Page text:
A stand-alone construction loan, as the name suggests, stands on its own. At this point, you are only applying for the construction portion of the process – you do not have permanent financing. This means that you have funds to have the home built, but you do not the financing to live in the home for the remainder of the term. The construction loan will likely have a very short-term repayment period as most construction loans are balloon mortgages. This means that the entire amount of the loan will become due in a short period of time – typically when the building is complete. This means that once the home is built, you will owe the full amount of the home. For example, you built a $405,000 home. At the completion of construction, that $405,000 will be due to the lender. Since you more than likely don’t have that kind of cash lying around, you will need permanent financing. Since you obtained a stand-alone loan, you will have to apply for the permanent financing all over again. This means going through the approval process again as well as the closing process. It also means paying more fees as you have to do the entire mortgage process from beginning to end.
What’s the Difference?
Many people wonder what the difference is between taking the construction-to-permanent loan or opting for the stand-alone loan. The largest difference is that you are not guaranteed a permanent loan at the end of the process with the stand-alone loan. You are forced to reapply for a loan. If anything has changed in between the time you obtained the construction financing and the permanent financing, you could have a hard time qualifying. Any difference could change your ability to obtain a loan from a major change in your credit score (a lot can happen in 6 months) to a change in your income which drastically impacts your debt ratio.
In addition to the risk of not qualifying for the permanent financing is the risk that you take with the interest rate. When you obtain construction-to-permanent financing, you are locked into an interest rate right from the start. This means you do not have to worry about your future interest rate when you move into the home, which can be a big relief especially when you are already dealing with the stress of building a home. If you have standalone financing and then have to apply for permanent financing, you are stuck with whatever interest rates are available at the time that you apply for the loan. If you are talking about six or eight months down the road, interest rates will have likely changed. This could be good or bad, depending on the way the market went during that time. Of course, there is no way to predict what will happen ahead of time.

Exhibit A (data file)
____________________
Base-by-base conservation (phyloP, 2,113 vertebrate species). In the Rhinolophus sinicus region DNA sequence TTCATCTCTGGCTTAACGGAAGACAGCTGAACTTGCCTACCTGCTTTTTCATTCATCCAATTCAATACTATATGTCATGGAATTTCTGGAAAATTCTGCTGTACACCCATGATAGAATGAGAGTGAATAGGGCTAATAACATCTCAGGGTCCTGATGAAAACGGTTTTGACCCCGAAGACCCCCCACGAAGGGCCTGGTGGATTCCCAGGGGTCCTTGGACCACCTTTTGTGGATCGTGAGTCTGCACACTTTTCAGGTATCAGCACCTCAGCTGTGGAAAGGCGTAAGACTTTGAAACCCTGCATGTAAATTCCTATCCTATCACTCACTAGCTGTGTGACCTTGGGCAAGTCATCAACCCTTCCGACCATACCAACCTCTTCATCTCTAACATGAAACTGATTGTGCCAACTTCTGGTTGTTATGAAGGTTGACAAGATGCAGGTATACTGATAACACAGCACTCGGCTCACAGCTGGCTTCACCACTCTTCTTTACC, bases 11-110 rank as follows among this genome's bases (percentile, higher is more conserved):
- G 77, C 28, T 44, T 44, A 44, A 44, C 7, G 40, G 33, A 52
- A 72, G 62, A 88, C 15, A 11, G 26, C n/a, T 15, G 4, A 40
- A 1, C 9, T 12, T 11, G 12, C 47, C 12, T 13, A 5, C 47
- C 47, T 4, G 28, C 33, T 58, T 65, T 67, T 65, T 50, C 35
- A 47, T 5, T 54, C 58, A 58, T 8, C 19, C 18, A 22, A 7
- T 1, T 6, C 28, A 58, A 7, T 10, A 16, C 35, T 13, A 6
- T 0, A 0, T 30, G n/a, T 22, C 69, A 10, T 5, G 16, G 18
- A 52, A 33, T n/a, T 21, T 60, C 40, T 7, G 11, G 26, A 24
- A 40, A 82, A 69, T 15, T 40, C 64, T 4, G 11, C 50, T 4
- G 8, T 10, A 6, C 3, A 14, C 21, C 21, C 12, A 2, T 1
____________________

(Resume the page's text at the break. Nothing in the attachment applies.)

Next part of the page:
So how do you decide what is right for you? It depends on your exact circumstances. If you want to take the risk on the future interest rate, you can get a stand-alone loan, but you have to be very cognizant of your finances in the meantime. If your income changes (you lose your job or you get hurt and are unable to work) or you have a hiccup on your credit, you could suffer the consequences down the road. If you are not a risk taker, the construction-to-permanent loan is a better choice because it provides you with a little bit of security as you go through the process. It also allows you to pay fewer fees because you only have to attend one closing and go through one loan process, saving you a few thousand dollars in the end.
Justin McHood is America's Mortgage Commentator and has been providing expert mortgage analysis for over 10 years.